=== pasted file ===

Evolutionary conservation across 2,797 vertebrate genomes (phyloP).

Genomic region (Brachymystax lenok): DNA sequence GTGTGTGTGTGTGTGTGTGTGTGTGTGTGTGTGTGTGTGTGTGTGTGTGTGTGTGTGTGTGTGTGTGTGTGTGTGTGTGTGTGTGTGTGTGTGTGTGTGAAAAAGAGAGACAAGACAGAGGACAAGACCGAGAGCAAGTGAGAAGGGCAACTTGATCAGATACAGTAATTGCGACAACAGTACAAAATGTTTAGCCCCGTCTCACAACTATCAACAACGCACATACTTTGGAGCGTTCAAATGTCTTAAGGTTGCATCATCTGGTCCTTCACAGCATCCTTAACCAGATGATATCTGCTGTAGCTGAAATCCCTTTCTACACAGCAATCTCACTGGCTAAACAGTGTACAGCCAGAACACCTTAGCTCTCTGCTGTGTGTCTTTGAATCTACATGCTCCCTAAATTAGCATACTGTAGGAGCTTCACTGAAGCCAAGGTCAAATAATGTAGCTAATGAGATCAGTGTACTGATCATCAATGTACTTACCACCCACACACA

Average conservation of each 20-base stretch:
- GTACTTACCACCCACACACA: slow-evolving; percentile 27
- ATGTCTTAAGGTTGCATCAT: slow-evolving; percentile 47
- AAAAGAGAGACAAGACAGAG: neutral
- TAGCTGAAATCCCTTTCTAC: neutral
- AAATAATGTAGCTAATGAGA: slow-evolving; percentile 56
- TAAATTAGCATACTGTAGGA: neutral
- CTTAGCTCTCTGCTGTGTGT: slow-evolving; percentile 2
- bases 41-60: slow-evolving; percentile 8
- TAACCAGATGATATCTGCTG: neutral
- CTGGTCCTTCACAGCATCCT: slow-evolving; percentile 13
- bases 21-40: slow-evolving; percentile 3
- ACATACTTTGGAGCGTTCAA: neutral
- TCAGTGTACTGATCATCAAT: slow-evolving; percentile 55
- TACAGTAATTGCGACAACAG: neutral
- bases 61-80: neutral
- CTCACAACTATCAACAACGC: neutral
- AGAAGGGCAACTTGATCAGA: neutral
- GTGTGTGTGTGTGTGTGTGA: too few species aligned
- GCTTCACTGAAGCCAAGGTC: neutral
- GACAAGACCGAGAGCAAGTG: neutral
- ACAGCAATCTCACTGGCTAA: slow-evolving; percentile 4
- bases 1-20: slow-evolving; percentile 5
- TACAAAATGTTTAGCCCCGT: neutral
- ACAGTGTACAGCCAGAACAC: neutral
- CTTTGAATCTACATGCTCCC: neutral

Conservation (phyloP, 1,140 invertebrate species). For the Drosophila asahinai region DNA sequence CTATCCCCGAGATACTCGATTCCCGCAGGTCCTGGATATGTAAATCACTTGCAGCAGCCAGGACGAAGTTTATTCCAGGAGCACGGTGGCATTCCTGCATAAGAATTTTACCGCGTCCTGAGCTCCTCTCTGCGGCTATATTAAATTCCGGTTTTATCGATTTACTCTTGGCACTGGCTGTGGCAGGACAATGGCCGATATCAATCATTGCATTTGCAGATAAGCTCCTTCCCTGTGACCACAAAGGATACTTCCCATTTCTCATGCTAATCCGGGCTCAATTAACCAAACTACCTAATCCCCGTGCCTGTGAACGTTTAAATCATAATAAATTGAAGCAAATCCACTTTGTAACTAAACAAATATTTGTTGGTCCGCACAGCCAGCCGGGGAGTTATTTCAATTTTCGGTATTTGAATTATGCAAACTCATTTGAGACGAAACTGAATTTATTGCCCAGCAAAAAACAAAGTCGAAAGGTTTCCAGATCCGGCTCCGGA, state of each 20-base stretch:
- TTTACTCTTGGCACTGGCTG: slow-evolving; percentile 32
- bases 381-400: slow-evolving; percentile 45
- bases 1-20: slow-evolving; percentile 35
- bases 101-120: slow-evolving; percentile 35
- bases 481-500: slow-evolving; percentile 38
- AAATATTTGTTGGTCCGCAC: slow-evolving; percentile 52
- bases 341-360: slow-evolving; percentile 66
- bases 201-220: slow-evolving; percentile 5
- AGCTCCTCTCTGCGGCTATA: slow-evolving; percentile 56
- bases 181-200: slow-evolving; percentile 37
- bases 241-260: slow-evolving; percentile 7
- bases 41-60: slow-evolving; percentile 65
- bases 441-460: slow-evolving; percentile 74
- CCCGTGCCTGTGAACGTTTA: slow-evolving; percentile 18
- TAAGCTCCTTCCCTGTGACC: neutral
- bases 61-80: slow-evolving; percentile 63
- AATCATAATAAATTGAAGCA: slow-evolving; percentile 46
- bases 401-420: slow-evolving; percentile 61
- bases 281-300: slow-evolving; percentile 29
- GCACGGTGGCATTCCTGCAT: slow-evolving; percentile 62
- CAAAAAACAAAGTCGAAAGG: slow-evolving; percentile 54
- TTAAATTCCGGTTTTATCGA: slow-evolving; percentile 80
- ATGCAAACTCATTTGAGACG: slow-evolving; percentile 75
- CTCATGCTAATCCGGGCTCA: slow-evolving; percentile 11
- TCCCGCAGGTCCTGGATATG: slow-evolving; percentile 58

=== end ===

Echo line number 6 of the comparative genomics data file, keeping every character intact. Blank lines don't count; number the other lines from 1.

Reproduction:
- AAAAGAGAGACAAGACAGAG: neutral